Bridge of Lies
Editor Keith Fraase Shapes
the Political Drama ‘Chappaquiddick’

CineMontage FEATURE

Keith Fraase. Photo by Sarah Shatz

by Rob Feld • portraits by Sarah Shatz

Originally intending to be an actor, Keith Fraase fell in love with behind-the-camera work while at the University of Texas at Austin. Then he thought he wanted to be a cinematographer, but eventually fell into an apprentice editor job with Sandra Adair, ACE, to replace a friend who was leaving that position on Elvis and Annabelle (2007). From Adair, he learned a work ethic, a sense of a film family and a love of editing that would serve him well after she later referred him to director Terrence Malick.

Malick’s productions are known for their relentless pace, with multiple editors collaborating on any given film. Fraase originally interviewed to apprentice on the iconoclastic filmmaker’s The Tree of Life (2011), but heard nothing back. It would be two years before the film finally moved out of pre-production and Fraase, who had been editing corporate work in the meantime, finally got the call for the job; he was credited as “artistic consultant” on the film. Ultimately, Fraase became lead editor on Malick’s next film, To the Wonder (2012), and stayed with him for seven years. The director’s style of filmmaking, and the vast amount of footage it encompasses, also proved a perfect training ground for Fraase’s first documentary project, Amir Bar-Lev’s Grateful Dead film, Long Strange Trip (2017).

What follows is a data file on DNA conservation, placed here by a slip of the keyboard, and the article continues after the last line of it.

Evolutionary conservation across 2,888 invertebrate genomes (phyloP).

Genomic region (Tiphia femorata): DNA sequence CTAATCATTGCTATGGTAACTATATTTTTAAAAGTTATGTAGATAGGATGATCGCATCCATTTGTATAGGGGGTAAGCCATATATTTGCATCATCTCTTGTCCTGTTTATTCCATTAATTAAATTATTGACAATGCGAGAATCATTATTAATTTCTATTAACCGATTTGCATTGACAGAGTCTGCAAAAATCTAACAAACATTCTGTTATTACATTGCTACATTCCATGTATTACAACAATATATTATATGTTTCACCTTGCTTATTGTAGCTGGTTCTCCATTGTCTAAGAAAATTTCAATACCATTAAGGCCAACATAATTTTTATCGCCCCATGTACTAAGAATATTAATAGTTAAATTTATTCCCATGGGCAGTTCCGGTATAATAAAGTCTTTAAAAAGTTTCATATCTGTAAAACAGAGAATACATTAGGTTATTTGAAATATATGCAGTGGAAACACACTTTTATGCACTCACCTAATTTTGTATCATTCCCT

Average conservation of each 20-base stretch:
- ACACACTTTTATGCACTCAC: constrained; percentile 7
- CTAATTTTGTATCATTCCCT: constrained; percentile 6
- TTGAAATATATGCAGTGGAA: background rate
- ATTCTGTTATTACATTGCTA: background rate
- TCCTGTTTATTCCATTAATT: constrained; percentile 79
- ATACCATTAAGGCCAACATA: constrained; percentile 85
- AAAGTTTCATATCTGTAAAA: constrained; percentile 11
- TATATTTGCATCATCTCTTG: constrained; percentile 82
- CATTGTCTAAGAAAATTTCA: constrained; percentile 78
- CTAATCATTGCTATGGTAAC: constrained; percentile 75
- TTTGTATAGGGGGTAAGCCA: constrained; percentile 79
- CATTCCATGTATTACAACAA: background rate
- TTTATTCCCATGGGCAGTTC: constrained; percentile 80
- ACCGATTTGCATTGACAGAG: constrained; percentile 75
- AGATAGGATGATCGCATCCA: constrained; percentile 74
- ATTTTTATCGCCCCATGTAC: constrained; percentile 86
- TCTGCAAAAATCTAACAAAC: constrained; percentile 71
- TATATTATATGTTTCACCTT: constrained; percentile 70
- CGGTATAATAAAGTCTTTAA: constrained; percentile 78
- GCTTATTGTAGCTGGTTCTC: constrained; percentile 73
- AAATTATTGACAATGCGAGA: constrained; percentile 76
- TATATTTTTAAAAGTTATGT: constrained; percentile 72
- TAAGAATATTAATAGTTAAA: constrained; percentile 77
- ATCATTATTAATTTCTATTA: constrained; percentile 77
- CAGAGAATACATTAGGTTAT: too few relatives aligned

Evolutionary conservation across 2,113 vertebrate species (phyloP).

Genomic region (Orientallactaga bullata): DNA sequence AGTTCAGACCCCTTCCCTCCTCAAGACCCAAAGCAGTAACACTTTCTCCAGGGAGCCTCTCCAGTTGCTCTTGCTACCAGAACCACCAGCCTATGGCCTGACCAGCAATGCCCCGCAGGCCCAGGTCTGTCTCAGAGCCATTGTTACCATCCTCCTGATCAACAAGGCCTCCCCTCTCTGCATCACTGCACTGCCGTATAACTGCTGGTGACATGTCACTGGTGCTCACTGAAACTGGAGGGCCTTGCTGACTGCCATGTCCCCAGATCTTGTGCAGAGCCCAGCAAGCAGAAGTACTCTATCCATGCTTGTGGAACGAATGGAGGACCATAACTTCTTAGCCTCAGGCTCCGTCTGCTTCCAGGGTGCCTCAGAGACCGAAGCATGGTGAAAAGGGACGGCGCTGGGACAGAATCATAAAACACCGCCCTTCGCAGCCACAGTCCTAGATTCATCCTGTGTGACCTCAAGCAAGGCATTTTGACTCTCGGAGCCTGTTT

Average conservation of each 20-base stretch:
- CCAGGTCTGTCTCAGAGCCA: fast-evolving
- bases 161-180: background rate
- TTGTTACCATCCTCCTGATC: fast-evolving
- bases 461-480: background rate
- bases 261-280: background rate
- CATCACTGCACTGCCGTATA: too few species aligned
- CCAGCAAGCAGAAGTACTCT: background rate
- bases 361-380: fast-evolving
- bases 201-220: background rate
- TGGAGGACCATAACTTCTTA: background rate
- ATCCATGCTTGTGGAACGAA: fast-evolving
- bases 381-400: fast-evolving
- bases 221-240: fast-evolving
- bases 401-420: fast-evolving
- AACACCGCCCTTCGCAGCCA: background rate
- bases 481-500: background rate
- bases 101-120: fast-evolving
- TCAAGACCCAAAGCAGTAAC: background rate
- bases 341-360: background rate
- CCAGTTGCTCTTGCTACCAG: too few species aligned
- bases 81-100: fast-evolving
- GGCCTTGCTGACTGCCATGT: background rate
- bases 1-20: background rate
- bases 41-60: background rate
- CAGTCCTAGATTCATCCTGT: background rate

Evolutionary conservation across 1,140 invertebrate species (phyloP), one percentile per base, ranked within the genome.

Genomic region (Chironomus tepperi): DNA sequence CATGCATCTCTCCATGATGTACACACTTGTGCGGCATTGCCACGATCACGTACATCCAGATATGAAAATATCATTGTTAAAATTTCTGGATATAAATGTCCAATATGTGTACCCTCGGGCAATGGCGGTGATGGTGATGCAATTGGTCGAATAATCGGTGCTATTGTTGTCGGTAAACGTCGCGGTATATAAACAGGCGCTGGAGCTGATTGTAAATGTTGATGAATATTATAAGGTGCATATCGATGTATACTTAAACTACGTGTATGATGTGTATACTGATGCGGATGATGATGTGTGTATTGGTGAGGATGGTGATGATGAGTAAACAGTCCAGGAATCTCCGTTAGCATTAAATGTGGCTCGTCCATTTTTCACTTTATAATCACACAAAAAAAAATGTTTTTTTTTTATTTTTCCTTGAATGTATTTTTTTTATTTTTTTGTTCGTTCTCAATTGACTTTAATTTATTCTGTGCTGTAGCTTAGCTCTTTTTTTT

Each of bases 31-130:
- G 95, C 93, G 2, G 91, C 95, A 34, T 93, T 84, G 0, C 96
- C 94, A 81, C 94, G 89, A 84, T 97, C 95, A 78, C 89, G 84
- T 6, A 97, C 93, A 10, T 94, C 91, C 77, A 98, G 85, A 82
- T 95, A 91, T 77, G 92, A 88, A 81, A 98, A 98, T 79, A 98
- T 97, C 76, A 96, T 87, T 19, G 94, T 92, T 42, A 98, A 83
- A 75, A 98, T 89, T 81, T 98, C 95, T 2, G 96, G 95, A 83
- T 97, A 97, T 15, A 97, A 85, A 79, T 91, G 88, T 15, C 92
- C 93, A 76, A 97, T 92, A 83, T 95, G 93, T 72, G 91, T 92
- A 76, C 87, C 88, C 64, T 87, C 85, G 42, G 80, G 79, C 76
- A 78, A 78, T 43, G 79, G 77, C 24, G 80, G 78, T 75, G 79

Entertainment Studios Motion Pictures

Eager to work on a more classically styled film, Fraase jumped at the chance when college friends who had written the script for the upcoming Chappaquiddick approached him to meet its director, John Curran. The feature film, which opens April 6 through Entertainment Studios Motion Pictures, depicts the scandal that eventually ended the presidential prospects of Democratic Massachusetts Senator Edward Kennedy (Jason Clarke), after he drove his car off a bridge, killing its passenger — an aspiring political strategist and Kennedy insider, Mary Jo Kopechne (Kate Mara).